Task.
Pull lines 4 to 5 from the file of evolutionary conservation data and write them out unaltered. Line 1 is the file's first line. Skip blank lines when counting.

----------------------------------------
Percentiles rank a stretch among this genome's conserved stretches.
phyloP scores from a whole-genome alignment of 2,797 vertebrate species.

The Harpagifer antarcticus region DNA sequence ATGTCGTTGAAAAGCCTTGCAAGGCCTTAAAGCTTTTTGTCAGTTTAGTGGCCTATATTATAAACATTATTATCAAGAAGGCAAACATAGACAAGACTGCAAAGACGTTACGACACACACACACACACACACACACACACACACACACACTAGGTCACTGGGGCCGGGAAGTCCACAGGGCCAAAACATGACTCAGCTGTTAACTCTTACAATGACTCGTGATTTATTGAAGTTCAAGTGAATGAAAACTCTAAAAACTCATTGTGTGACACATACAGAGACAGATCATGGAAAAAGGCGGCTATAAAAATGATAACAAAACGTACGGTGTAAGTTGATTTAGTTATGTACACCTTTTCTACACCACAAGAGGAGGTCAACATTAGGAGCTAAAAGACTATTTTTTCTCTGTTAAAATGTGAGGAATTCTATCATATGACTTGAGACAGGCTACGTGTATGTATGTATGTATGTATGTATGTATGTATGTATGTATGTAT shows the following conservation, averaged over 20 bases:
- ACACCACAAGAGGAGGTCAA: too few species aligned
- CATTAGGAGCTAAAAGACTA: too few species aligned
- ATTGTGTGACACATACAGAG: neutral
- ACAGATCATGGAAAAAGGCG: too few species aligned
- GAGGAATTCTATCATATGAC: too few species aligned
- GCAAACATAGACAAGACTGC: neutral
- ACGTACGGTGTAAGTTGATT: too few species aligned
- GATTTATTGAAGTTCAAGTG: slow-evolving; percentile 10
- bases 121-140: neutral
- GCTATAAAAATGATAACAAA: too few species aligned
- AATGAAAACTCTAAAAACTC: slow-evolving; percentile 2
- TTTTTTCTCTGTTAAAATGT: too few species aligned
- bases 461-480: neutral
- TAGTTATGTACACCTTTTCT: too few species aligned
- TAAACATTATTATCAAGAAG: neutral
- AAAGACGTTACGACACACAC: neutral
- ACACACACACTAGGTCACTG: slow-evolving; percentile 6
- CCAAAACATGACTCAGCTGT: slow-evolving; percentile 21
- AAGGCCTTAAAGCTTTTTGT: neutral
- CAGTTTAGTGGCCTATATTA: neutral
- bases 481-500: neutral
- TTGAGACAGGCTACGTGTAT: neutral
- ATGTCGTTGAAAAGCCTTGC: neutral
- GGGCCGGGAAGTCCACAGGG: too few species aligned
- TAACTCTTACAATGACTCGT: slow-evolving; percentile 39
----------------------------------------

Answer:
- ACACCACAAGAGGAGGTCAA: too few species aligned
- CATTAGGAGCTAAAAGACTA: too few species aligned